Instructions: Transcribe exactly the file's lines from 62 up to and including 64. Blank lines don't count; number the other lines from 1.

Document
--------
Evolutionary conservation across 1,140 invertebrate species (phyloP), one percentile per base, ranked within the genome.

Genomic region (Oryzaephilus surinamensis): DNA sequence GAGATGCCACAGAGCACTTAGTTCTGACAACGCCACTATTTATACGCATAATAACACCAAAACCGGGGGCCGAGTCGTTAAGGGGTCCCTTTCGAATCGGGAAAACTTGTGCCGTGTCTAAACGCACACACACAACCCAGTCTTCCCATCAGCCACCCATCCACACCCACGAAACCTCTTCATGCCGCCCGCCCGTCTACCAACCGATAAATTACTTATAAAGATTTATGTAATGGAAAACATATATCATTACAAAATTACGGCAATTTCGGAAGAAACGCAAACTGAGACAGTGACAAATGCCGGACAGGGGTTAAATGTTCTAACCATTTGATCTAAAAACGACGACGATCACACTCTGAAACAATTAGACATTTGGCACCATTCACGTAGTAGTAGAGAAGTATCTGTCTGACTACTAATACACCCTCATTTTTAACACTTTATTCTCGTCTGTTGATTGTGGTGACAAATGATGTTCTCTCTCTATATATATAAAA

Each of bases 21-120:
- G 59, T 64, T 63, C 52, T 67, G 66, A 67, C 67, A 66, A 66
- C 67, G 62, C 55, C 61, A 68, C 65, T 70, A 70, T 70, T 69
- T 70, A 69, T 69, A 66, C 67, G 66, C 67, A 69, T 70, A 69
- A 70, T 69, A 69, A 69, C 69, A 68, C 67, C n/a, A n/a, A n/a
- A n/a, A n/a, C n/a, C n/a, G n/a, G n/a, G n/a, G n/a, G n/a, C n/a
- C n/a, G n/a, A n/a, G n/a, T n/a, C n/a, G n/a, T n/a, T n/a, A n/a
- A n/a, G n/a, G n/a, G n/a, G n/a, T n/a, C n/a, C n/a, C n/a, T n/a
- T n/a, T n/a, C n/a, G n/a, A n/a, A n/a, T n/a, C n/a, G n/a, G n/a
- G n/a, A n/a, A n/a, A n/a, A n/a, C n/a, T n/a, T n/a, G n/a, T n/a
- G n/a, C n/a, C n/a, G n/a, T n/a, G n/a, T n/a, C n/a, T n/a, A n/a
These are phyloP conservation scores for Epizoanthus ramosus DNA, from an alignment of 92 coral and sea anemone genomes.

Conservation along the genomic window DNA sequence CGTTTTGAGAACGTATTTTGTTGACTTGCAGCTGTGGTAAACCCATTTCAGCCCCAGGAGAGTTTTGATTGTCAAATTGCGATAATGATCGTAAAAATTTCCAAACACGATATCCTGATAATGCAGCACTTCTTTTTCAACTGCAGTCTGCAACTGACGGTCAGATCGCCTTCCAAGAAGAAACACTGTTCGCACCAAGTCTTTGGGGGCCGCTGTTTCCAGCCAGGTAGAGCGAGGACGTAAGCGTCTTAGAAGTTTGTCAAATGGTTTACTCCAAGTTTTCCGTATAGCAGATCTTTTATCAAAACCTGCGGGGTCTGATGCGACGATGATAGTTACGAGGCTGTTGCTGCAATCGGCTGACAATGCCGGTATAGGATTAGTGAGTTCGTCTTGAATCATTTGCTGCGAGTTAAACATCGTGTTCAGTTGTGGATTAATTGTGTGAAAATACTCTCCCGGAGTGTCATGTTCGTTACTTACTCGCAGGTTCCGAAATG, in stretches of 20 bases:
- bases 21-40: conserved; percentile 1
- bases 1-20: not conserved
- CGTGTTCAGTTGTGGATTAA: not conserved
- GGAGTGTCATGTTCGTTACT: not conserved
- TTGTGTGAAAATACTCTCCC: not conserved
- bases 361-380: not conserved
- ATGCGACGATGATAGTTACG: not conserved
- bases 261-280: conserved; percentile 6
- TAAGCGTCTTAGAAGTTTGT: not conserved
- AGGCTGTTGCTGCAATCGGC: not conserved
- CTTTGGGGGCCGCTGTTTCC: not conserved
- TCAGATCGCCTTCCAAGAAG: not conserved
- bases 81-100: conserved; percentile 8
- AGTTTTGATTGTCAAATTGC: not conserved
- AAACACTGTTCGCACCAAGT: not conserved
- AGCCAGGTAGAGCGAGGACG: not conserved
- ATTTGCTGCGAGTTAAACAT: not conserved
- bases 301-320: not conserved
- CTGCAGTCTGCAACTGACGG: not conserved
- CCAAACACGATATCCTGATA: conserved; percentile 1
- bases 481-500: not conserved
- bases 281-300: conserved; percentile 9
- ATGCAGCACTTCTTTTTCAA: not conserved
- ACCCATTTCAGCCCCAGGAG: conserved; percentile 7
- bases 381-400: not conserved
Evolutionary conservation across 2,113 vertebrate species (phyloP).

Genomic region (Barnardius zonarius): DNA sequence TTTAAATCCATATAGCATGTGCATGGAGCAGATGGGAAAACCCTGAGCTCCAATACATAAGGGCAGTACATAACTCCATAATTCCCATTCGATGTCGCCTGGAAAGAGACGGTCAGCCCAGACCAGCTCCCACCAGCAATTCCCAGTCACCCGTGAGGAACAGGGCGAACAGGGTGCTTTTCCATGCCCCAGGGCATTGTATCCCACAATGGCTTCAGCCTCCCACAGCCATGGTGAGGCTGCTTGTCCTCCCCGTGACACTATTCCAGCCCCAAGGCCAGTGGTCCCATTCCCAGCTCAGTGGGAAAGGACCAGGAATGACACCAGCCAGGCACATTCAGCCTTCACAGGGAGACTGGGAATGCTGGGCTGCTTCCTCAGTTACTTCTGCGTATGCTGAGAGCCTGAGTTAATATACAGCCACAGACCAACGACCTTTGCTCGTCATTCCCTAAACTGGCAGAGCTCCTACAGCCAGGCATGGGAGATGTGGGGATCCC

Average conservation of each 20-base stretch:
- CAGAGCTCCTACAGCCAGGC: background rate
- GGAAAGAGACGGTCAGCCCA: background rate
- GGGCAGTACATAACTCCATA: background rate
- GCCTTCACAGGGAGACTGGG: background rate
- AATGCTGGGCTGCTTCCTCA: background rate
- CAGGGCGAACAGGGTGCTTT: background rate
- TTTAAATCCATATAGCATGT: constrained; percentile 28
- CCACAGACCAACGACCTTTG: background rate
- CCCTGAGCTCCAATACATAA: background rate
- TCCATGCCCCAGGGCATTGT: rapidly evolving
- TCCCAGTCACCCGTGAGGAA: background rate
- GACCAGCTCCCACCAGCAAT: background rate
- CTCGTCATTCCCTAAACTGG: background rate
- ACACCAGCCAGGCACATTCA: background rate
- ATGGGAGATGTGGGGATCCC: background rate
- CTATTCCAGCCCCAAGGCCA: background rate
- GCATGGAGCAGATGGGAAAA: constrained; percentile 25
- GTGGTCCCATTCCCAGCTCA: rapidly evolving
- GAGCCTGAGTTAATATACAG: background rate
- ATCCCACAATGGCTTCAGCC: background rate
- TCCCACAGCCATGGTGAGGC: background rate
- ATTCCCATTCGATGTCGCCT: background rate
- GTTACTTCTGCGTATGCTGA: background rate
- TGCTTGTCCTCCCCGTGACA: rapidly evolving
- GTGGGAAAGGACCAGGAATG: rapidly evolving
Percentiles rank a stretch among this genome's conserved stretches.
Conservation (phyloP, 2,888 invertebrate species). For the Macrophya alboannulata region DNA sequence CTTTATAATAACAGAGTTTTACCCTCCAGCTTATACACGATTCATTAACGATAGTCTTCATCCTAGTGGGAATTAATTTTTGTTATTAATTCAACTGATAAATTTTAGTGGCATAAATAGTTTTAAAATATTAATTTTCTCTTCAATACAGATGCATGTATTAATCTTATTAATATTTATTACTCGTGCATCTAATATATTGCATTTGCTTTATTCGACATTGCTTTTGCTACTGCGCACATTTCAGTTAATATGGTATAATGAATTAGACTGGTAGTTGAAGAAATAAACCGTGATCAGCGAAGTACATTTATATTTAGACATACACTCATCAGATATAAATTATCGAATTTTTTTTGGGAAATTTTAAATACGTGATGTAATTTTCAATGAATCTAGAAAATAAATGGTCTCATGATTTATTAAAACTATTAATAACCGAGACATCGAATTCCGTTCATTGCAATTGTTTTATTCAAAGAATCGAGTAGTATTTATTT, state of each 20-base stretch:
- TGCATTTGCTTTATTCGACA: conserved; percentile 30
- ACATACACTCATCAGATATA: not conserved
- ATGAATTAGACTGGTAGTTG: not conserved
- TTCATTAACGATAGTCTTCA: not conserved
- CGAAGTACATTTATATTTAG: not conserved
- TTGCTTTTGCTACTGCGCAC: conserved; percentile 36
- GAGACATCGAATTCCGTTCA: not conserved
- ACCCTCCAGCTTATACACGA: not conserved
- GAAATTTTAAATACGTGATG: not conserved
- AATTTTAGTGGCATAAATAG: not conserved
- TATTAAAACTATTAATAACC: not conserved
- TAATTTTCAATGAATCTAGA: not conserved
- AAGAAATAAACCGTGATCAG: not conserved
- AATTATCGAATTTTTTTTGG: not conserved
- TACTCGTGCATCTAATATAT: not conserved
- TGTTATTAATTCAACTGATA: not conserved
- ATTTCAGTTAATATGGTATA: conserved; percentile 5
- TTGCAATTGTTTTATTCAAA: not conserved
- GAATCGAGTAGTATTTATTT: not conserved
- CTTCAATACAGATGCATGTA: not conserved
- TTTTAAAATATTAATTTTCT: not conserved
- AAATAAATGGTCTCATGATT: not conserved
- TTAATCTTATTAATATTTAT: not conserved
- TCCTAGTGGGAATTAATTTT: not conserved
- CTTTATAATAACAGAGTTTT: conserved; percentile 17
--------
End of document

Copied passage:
- GAGCCTGAGTTAATATACAG: background rate
- ATCCCACAATGGCTTCAGCC: background rate
- TCCCACAGCCATGGTGAGGC: background rate